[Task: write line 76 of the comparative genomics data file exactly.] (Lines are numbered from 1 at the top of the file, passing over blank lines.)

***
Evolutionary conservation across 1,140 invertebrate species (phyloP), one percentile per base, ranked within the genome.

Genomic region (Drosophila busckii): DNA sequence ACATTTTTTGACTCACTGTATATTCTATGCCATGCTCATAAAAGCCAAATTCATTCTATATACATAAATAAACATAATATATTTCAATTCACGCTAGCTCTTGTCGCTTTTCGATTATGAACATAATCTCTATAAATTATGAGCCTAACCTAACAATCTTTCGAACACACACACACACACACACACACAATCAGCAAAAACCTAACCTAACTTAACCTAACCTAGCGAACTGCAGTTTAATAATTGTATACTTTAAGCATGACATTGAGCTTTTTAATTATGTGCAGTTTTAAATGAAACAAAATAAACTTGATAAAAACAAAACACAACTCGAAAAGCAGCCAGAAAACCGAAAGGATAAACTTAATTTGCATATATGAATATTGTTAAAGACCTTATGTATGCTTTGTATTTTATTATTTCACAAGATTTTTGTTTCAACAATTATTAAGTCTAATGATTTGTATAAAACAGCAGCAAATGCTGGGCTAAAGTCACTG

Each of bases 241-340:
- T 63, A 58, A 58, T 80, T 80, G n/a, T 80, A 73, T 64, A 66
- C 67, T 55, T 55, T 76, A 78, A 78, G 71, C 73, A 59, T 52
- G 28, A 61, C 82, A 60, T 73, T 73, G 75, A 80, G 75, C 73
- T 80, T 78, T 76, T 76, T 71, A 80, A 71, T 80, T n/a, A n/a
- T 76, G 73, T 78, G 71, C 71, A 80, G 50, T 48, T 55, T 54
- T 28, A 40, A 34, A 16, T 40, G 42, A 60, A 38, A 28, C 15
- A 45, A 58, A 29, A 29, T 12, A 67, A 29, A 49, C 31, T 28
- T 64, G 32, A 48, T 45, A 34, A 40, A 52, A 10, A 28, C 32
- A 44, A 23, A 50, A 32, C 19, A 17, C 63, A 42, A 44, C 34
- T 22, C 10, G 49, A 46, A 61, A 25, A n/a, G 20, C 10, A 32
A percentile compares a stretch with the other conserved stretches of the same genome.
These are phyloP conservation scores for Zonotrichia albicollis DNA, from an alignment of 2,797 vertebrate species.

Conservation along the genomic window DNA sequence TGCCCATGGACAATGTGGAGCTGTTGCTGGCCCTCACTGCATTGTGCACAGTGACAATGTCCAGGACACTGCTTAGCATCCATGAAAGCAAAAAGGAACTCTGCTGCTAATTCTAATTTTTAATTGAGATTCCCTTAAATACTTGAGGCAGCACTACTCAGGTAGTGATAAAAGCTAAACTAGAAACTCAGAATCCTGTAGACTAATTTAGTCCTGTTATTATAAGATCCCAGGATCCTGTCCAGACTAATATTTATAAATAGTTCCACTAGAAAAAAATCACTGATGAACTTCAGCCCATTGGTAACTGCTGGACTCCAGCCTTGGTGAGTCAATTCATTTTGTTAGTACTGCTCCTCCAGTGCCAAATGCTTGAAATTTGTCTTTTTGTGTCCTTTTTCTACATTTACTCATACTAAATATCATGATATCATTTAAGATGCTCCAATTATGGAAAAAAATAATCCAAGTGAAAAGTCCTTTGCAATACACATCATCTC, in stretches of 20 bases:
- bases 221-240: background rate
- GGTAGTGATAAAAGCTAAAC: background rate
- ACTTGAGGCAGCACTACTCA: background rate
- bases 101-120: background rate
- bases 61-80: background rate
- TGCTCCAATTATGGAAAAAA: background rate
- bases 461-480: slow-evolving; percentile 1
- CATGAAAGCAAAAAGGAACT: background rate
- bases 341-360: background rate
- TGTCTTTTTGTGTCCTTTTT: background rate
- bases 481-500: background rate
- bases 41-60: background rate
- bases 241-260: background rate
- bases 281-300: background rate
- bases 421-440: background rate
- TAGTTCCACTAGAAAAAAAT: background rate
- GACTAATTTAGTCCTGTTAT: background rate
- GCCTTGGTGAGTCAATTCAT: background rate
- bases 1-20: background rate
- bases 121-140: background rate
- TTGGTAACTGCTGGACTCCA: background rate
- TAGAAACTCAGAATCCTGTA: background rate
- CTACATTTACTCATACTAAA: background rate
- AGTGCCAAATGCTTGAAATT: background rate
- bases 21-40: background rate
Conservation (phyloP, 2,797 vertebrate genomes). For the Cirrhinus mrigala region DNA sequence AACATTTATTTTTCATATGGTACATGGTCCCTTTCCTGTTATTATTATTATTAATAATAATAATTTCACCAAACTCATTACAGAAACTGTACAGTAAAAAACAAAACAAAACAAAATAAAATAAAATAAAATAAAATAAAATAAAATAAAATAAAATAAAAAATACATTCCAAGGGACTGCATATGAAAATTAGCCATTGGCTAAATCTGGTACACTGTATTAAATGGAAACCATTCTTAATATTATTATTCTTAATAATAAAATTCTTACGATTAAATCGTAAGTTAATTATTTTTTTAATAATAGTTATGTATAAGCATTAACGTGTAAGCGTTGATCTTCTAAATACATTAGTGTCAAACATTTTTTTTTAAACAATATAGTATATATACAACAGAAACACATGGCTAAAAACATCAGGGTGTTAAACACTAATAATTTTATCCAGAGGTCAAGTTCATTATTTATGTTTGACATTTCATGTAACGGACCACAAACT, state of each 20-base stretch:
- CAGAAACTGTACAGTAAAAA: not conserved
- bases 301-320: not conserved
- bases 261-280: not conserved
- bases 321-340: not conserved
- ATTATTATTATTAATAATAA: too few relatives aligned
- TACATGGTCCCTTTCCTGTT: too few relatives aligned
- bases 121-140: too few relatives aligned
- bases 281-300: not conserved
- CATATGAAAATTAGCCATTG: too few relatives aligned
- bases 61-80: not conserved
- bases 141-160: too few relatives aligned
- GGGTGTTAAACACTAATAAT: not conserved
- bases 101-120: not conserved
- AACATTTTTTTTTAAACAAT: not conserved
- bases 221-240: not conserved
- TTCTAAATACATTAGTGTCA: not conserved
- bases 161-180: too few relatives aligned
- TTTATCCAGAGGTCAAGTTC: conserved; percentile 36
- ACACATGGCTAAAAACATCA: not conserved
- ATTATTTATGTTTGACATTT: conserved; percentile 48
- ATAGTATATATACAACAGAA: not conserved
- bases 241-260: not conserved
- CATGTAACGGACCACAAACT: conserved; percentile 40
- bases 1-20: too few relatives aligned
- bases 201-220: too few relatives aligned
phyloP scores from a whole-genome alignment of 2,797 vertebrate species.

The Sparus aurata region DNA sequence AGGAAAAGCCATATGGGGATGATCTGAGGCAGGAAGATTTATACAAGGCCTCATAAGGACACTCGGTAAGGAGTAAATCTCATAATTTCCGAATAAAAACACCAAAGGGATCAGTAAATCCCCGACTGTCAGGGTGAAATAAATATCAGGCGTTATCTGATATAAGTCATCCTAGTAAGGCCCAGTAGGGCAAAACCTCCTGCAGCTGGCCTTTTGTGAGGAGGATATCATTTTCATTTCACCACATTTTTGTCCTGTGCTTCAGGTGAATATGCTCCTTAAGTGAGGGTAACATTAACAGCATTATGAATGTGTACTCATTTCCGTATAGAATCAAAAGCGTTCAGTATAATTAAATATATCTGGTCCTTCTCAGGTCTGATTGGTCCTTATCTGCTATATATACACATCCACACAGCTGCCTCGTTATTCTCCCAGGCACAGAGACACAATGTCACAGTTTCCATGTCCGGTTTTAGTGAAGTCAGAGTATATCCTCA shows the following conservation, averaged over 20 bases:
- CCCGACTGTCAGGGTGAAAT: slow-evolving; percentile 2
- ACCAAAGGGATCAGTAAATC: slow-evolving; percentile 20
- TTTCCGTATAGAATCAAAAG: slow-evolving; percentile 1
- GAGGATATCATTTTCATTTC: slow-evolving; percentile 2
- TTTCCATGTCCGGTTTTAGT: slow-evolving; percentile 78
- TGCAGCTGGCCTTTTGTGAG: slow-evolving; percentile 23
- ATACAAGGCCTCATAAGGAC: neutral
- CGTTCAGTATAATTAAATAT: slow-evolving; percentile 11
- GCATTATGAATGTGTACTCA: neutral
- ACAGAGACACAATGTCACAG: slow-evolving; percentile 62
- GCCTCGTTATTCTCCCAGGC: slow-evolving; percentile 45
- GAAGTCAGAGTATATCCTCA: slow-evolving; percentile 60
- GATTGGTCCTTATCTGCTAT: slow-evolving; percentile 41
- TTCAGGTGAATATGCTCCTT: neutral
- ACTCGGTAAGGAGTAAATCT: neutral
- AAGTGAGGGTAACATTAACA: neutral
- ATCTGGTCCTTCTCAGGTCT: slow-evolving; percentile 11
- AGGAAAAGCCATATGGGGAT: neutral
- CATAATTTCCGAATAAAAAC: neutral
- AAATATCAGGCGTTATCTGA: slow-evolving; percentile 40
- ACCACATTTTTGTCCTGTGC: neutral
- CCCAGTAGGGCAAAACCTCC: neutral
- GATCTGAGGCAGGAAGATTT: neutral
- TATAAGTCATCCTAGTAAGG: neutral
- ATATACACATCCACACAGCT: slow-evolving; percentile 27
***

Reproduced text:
- ATACAAGGCCTCATAAGGAC: neutral